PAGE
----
NEW YORK (CNNMoney.com) -- A massive snowstorm was the last thing cash-strapped cities needed to ring out 2010.
"It's a budget buster," said Mark Boughton, mayor of Danbury, Conn., where 18 inches of snow fell on Sunday and Monday. "It's a killer ... on a holiday weekend and a Sunday."
Dealing with the storm could cost Danbury $450,000, more than half the city's snow removal budget for the entire winter, Boughton said. The fact that it fell on a Sunday helped drive up the costs because the crews got double-time.
Cities, counties and states are now totaling the financial damage of the holiday weekend blizzard that blanketed much of the East Coast. Most had to call in their entire public works departments, as well as hire outside contractors.
Many state and local governments can ill-afford to spend more than budgeted on snow removal. Hammered by the financial blizzard known as the Great Recession, they are already cutting back on services and personnel.
Virginia residents saw the after-effects of several major storms last winter. The state Department of Transportation, which maintains most of the highways and roads, had to spend more than $250 million on snow removal, far above the $94 million budgeted, said spokesman Jeff Caldwell.
As a result, the state had to cut back on non-priority maintenance, such as grass cutting and tree trimming. Instead of mowing the entire highway medians six times a year, for instance, workers only did it twice and only cut 10 feet on each side.
This weekend's single storm has left officials hoping for a mild winter.
"If we keep getting storms of this magnitude, we will certainly blow the budget," said Allan Fung, mayor of Cranston, R.I., which will likely spend more than $150,000 to remove 10 to 12 inches of snow.
The city, which has set aside $550,000 for the year, has been struggling in the economic downturn. It has had to slash spending in all departments, especially after having its state aid cut back four times in two years, Fung said.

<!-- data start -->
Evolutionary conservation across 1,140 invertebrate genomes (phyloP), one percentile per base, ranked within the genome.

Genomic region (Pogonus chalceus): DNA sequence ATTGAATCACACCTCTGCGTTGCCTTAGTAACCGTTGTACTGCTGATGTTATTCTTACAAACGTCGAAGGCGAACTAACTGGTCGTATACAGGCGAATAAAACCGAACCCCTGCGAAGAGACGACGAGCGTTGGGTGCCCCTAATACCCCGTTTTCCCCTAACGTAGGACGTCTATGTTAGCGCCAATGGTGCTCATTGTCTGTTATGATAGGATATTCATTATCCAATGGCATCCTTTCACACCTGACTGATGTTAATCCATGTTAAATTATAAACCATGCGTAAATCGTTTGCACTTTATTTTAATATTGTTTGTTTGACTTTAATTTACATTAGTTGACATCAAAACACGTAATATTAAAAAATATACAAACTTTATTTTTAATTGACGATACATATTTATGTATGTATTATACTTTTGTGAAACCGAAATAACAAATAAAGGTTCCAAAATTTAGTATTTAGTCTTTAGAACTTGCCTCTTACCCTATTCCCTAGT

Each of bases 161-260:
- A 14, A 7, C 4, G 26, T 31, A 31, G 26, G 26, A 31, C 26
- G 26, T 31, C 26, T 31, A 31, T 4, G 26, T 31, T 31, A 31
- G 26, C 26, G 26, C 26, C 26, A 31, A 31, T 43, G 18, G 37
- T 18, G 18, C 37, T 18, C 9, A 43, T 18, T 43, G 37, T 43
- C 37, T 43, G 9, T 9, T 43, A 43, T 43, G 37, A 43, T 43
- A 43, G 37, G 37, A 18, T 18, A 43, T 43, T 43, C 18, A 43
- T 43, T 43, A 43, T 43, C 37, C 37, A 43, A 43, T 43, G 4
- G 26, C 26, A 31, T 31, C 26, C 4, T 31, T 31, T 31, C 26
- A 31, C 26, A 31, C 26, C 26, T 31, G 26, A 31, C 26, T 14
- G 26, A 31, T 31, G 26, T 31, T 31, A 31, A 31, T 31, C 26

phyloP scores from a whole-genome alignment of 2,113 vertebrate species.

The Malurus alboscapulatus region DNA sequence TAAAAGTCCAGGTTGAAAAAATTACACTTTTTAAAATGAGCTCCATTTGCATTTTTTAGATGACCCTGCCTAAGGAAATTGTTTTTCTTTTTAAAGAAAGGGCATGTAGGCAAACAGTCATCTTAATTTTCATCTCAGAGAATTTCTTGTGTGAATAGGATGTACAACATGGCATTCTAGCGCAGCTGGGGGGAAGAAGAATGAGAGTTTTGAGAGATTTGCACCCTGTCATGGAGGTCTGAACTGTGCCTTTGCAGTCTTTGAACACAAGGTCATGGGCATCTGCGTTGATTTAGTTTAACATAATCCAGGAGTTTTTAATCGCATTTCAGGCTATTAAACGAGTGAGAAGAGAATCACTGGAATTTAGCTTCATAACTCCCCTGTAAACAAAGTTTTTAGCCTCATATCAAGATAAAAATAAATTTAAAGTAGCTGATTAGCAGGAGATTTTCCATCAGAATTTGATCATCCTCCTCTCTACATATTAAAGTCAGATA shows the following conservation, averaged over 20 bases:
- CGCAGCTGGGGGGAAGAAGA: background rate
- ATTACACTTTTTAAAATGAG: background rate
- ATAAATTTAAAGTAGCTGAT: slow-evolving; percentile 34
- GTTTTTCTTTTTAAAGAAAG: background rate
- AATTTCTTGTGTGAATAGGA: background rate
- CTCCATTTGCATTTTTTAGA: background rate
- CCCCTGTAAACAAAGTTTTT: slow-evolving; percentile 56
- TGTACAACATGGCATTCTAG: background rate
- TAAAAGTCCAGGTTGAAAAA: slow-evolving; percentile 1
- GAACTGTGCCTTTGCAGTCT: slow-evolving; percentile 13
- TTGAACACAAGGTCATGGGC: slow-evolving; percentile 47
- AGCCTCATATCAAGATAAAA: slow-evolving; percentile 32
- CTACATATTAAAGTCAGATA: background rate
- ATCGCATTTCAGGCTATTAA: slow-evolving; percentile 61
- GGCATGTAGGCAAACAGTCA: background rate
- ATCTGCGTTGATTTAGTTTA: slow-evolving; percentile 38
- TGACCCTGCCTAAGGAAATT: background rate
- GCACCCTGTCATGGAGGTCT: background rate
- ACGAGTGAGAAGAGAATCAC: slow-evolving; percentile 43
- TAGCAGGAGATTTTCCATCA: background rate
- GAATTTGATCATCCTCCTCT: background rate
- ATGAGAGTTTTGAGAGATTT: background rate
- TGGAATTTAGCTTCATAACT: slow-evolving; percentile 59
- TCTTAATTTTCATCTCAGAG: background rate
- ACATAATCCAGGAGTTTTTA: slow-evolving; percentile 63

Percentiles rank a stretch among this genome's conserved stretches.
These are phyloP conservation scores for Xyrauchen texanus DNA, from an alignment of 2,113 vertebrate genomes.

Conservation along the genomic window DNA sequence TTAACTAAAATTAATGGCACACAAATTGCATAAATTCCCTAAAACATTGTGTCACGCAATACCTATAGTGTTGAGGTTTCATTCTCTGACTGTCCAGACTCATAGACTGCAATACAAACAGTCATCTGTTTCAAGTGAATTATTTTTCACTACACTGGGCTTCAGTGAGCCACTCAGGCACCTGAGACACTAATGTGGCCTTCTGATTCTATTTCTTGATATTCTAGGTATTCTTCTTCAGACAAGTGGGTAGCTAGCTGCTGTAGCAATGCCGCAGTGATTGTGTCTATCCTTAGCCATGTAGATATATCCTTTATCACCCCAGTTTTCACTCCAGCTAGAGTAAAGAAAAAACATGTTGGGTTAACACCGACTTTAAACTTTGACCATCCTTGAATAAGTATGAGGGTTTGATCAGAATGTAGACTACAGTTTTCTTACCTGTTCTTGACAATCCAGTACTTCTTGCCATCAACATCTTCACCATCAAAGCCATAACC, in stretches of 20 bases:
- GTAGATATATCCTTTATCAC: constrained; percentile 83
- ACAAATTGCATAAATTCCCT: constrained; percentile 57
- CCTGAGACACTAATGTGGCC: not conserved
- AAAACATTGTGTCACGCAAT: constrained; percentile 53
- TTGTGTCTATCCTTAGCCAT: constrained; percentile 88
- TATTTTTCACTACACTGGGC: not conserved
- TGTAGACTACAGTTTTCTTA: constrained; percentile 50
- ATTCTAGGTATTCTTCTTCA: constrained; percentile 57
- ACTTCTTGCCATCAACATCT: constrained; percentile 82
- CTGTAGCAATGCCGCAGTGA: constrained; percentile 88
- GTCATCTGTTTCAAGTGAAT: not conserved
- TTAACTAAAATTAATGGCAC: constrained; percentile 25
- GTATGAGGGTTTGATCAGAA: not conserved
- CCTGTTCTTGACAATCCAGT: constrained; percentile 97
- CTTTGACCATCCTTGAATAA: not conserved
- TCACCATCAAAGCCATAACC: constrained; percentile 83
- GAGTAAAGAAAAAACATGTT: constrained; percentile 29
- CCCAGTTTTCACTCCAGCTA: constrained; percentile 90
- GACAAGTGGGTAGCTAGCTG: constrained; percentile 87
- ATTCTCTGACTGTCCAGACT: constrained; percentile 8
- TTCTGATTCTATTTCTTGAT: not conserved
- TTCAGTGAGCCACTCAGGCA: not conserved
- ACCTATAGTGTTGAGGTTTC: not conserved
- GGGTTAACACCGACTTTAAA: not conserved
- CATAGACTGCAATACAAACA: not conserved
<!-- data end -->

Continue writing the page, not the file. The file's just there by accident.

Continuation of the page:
While municipalities and states have no choice but to clear the streets no matter how much it snows, they are thinking twice about how they allocate coveted resources.
In Ridgefield, Conn., town officials had to discuss whether to hire extra crews to clear the downtown district and train station, which will likely cost up to $13,000. Previously, it would have been a given.
"Now, you hesitate," said Rudy Marconi, first selectman in Ridgefield, which received up to 18 inches of snow. Ultimately, the crews were hired.
Many public officials, including Mike Smalling of Rahway, N.J., are hoping to receive federal money to help pay for the cleanup cost. Rahway was socked with 32 inches of snow, the most in the Garden State.
Smalling, the assistant superintendent of public works, is now calculating the toll of clearing 75 miles of road. Crews there were still working on Tuesday to clear crosswalks and municipal parking lots.
"It will be a significant chunk of the budget," Smalling said. "There was a significant amount of overtime involved."
The East Coast is not the only area being pummeled by early winter weather. The Rockies and Midwest have gotten more snow than usual.
St. Paul, Minn., has already spent $1 million more than budgeted on snow removal. The city has received 40 inches of snow, or 83% of a typical season, said Rich Lallier, director of public works. Normally, it sets aside $2 million to cover four snow emergencies. It has had seven this year and will have to dip into a reserve fund to cover the extra costs.
Fortunately for St. Paul, it operates on a calendar year budget so it shouldn't go any deeper into the hole in 2010.
Can a meatless soup dumpling convince Chinese diners to eat less pork? More
US regulators are close to slapping Wells Fargo with a $1 billion fine for forcing customers into car insurance and charging mortgage borrowers unfair fees. More
The Justice Department is probing wireless carriers, and that investigation could put the eSIM card rollout on hold. More
In 1998, Ntsiki Biyela won a scholarship to study wine making. Now she's about to launch her own brand. More
The average Arizona teacher is paid less today than in 1999. More